I had indicated that this was my weekend to dig into Google Wave and see if I could understand a little more about it. Like most people, I started out with a Wave account with myself and the person who invited me. Together, we did a couple of goofy things to try it out. The good folks at Google had provided a few extensions to give you a start. So, we had done a few trivial things and you could get a sense of where this might go, but that was about it.
I decided to go a little further and create a Wave that might actually have some value. The content would have to be worthwhile enough to make the learning worthwhile but not so involved that you could get hung up on both the content and the learning of Google Wave at the same time. So, I put together a starting point for a Wave to create a resource for the use of the Ministry of Education licensed Bitstrips For Schools product. As the OSAPAC Repository Manager, I’m hoping that we might be able to add this Wave to the OSAPAC Learning Objects Repository at some point. Wouldn’t that be cool?
So, I created a simple page and then posted a message to Twitter letting people know what I was doing and invited any Ontario teacher to jump in and add to the content. The responses ranged from an enthusiastic yes from some of the people I had given Wave invites to, to some non-Ontario educators who wanted in as well, to people lamenting that they didn’t have a Wave account. Fair enough. There will come a time.
As I write this entry this morning, the Wave looks like this.
- Waves are not private. I invited a person who then invited a person that I didn’t know. That will be something that needs to be monitored if you’re going to use this environment for private development;
- This new invite did give me a chance to add another person to my list of contacts. All contacts have the @googlewave.com address;
- Playback is incredibly cool. It lets you track the development and edits of the Wave which was valuable so that I could see not only what I had done, but what others had done while I was out cutting the lawn;
- Having the extensions on the tool bar is really convenient. In order to put the poll shown above into my Wave, I just clicked on the poll icon. Just need to remember to add a question to vote on before entering it to make its placement easy;
- After voting, clicking on “Set my status” let me explain my vote of “Yes” to the question;
- The “Google Search” Extension lets you search Google from inside the wave. When you get the results, an “Add to Wave” link appears beside each result which puts the link directly in the wave. This is very convenient;
- Highlighting text and clicking the “Link” button lets you link directly to a web resource as you would expect. But, even typing return and adding more content continues the linked text. I had to go back and remove or change the link in a list of links with comments. Not a big deal, but different;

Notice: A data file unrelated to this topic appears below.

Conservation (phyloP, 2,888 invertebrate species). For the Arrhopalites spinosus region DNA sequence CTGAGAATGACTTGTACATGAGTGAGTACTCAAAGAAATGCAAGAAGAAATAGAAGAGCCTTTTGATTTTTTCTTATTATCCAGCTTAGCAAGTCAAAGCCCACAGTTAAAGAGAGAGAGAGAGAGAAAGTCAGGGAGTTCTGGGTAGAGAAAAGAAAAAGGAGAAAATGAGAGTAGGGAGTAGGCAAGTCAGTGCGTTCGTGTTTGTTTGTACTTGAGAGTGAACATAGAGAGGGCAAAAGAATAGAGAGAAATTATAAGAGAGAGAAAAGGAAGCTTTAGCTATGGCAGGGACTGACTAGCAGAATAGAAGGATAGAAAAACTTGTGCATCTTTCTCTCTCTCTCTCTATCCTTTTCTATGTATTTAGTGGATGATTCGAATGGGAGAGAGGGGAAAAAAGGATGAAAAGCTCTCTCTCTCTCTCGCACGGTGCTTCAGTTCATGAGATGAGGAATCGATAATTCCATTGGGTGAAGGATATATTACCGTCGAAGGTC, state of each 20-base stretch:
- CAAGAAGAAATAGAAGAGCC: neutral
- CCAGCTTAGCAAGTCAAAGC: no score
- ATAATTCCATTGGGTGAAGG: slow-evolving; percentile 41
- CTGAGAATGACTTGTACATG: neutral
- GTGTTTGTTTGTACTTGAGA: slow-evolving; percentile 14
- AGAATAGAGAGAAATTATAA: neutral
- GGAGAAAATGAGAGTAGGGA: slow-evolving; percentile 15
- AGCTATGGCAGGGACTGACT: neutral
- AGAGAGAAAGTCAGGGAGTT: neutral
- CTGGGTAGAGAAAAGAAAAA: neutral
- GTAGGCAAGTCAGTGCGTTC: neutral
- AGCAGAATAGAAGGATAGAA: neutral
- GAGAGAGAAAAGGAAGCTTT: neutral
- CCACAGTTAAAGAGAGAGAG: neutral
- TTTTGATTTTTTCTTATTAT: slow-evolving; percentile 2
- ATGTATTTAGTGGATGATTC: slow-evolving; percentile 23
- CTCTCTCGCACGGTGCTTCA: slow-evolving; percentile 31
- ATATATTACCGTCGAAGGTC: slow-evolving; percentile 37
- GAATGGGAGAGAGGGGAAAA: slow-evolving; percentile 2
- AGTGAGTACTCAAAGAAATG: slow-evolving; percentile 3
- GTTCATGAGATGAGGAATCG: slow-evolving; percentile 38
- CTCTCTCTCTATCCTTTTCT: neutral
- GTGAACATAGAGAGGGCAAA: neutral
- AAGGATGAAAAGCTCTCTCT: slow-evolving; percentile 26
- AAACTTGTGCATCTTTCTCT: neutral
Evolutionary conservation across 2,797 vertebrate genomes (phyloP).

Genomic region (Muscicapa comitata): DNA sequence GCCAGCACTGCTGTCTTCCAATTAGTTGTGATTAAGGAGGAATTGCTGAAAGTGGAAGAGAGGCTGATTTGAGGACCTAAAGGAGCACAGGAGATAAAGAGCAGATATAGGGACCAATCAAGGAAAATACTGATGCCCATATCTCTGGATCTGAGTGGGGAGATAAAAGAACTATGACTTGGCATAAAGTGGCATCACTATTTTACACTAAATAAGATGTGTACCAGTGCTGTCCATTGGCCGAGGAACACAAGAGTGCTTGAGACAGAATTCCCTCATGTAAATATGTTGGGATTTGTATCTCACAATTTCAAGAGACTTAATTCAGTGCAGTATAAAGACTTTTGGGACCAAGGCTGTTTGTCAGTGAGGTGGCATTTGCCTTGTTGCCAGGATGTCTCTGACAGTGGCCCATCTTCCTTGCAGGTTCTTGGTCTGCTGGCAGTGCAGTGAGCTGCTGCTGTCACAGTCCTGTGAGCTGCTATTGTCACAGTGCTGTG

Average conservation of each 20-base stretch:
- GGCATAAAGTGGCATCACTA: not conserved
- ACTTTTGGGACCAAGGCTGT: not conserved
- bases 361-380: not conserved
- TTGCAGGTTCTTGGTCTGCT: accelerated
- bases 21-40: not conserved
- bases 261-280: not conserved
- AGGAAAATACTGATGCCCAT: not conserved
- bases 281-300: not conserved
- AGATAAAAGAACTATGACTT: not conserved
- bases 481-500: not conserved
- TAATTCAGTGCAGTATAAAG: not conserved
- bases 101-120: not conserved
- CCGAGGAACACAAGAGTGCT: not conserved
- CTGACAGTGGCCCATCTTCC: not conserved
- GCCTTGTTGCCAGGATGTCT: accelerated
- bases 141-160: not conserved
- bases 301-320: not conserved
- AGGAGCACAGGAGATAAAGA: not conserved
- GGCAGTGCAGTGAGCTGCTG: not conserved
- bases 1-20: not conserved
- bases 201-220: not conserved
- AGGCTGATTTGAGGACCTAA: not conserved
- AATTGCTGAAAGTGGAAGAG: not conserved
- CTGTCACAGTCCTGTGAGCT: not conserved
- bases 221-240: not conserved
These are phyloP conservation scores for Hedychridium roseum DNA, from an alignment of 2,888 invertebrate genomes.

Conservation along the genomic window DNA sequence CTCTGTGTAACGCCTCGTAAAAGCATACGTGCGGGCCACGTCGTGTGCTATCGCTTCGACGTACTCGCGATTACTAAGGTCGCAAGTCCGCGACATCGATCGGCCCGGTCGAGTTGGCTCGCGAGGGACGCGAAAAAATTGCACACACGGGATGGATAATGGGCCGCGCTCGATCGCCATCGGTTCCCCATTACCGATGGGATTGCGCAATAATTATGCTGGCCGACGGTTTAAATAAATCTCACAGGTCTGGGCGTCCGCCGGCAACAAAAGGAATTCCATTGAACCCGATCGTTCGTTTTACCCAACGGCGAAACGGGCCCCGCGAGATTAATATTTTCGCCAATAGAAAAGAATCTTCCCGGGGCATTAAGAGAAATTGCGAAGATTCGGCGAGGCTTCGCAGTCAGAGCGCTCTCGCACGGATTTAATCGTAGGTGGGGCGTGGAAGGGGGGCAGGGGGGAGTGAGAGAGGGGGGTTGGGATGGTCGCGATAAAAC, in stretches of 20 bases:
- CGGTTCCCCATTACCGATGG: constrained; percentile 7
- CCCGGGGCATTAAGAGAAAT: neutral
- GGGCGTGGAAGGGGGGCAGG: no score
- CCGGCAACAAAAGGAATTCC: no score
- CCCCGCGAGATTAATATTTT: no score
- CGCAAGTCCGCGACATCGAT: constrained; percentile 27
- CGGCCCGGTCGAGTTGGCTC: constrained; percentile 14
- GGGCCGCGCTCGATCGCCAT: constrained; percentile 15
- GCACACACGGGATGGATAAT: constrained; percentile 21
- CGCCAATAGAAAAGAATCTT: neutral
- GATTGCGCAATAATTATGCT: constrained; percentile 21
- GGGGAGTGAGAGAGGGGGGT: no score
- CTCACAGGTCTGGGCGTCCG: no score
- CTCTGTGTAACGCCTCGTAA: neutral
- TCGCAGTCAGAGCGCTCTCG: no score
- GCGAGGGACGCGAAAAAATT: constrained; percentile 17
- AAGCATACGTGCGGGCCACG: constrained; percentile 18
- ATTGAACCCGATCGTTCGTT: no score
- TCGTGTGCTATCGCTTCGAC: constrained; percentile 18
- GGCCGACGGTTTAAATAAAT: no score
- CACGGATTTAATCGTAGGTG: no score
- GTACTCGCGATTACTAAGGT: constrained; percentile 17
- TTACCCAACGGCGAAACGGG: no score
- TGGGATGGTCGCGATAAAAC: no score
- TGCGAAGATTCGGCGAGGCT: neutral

- Correcting spelling mistakes is actually fun! Going to the mispelled words gives you a pull down list of suggestions;
- Adding images in Windows was easy. Just locate the image and drag it into an area of the Wave that you’re editing. It didn’t work on the Macintosh, but clicking the paper clip and navigating to the image on the hard drive worked. Probably easier to use that route for both platforms;
- Not everyone has the Wave layout correct the first time. Once of my collaborators had nothing in the middle and right columns. After trouble shooting using Twitter and Twitpic, we were still banging our heads. He finally switched to Windows and it was all there. This morning, he claims that it’s there on his Macintosh now. No idea what happened but at least the story has a happy ending;
- You really need to maximize your window to see all of the buttons. When you shrink the window, the buttons just disappear rather than move to a pull down menu like in other applications. This came about when I suggested clicking on a certain button for one of my collaborators and she couldn’t see it;
- You can resize the columns by clicking and dragging the space between the columns;
- If you’re watching a baseball game and NASCAR while engaging in a three way chat, it’s important to continue to chat at the bottom of the window! If you chat in the middle of the conversation, scrolling to find what’s new is time consuming and there’s a real chance of missing parts of the conversation;
- The scroll bar still makes me feel like I’m browsing with mittens on! I’ve given up trying to scroll up and down by pulling it and have gone to using the arrows and navigation is smoother. I’m just not used to a window where the scroll bar doesn’t always go to the bottom;
- You can highlight and change the background of your text inside a text window for effect;
- You can insert comments in the middle of a conversation – just double click where you’d like to insert and choose edit. This is very cool but it’s conceivable that you could miss things. Thankfully, there’s playback;
- Replies are indented and if you make enough of them, you run out of space in the column;
- There doesn’t appear to be a simple way of doing backups;
- New Waves appear as collapsed windows at the top of the screen;
- Google Wave seems to take a lot of processor resources from my computer. Closing off other applications made it much more responsive, particularly after a chat/debug session that lasted close to an hour.
Most of all, I learned that there are a lot of really good people working to learn how to use this tool for collaboration. That’s so exciting as we embark on new learnings. A tip of my Tigers’ hat to those who took the time to learn with me yesterday. The Wave is far from completed and so if you’re interested in having a kick at it, please do.
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